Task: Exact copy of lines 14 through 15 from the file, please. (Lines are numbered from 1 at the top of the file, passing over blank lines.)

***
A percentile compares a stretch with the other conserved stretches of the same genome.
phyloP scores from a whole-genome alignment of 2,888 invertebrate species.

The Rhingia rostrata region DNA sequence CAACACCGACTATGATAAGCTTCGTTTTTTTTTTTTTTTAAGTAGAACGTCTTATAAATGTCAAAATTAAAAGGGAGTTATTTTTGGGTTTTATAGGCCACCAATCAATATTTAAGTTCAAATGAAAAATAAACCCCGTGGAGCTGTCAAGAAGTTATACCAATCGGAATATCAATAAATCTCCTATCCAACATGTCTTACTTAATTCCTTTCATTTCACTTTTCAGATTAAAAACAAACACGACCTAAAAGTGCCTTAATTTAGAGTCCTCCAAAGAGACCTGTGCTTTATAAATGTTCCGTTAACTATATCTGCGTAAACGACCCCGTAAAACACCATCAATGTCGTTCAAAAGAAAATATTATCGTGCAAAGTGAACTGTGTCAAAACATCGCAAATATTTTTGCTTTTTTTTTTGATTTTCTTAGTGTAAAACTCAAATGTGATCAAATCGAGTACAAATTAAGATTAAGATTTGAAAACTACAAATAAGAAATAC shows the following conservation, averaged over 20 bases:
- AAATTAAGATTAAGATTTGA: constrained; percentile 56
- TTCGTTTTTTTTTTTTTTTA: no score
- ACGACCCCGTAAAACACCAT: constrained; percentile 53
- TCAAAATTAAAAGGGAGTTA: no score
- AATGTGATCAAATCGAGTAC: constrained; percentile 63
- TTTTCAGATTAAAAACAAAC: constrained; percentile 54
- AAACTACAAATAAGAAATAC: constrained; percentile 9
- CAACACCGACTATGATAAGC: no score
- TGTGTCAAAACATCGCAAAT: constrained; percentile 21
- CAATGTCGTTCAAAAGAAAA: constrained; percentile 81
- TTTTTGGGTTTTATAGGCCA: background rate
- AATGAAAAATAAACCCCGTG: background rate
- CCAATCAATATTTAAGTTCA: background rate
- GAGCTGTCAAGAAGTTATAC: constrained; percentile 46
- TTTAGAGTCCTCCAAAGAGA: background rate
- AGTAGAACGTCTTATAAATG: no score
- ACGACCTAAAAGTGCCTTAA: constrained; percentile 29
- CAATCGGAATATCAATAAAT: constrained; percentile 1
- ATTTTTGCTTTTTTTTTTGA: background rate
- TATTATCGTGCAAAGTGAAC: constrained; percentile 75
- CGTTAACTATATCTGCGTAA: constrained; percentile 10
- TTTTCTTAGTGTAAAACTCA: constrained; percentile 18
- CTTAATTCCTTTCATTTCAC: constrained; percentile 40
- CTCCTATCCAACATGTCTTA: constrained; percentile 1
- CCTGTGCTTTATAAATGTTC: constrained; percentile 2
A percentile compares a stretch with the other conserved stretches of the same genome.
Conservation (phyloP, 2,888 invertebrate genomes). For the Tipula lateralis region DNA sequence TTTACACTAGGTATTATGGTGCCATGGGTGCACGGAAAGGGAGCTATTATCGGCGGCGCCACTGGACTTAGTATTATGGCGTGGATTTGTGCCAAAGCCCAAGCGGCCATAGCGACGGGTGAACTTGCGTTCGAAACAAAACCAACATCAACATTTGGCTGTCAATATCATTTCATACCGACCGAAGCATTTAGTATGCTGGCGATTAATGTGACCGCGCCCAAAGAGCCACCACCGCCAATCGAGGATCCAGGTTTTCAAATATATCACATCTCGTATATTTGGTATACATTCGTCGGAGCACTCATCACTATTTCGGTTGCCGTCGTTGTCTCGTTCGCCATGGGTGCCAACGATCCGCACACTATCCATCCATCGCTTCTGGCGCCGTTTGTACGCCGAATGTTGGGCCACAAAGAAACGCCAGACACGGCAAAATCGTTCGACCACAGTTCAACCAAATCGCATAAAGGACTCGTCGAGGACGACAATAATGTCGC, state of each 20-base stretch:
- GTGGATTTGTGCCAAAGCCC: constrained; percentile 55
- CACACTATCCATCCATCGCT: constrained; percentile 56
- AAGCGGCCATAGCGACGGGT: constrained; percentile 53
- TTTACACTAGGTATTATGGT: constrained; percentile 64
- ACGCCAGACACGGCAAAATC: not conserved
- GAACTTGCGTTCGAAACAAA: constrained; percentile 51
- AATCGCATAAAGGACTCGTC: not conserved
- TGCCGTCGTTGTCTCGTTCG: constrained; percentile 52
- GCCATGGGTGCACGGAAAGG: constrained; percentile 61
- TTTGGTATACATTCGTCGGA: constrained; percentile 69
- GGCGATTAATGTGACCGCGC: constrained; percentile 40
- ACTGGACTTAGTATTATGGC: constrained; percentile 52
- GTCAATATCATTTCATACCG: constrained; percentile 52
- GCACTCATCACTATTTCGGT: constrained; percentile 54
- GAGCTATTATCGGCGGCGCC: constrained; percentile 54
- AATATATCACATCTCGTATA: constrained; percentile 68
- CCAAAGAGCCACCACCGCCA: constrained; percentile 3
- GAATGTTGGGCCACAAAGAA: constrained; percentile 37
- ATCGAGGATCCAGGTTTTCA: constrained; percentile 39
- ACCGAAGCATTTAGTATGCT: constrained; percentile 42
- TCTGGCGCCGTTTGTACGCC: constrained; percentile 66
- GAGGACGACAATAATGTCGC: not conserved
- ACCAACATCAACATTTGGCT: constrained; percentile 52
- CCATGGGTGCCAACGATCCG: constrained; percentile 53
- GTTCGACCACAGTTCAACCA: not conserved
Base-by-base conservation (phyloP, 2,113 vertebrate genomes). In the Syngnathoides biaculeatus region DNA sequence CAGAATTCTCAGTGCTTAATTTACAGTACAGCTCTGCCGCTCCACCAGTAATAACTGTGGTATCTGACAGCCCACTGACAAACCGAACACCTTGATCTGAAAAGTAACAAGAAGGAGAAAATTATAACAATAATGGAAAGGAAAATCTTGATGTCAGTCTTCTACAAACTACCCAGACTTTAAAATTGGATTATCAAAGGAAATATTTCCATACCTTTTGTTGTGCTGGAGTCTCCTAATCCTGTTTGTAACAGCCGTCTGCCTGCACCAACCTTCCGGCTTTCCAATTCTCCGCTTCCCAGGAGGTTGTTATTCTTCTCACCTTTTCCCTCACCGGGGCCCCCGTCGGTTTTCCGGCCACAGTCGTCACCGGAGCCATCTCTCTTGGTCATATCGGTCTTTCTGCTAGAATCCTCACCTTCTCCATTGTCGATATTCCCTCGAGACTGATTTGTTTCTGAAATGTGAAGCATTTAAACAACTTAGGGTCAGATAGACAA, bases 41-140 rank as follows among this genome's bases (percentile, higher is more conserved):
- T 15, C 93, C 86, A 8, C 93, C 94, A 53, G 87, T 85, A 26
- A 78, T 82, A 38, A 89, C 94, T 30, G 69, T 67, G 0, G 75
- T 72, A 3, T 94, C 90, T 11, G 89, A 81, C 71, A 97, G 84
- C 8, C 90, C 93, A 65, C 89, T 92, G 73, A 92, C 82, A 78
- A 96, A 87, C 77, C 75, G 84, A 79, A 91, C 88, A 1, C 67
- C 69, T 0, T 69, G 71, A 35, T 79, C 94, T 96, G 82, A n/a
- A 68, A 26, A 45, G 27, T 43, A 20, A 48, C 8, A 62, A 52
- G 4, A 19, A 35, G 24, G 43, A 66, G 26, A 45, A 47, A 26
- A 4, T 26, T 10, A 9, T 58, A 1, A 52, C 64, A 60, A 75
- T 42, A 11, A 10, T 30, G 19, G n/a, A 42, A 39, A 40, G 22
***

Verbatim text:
- TTTTTGGGTTTTATAGGCCA: background rate
- AATGAAAAATAAACCCCGTG: background rate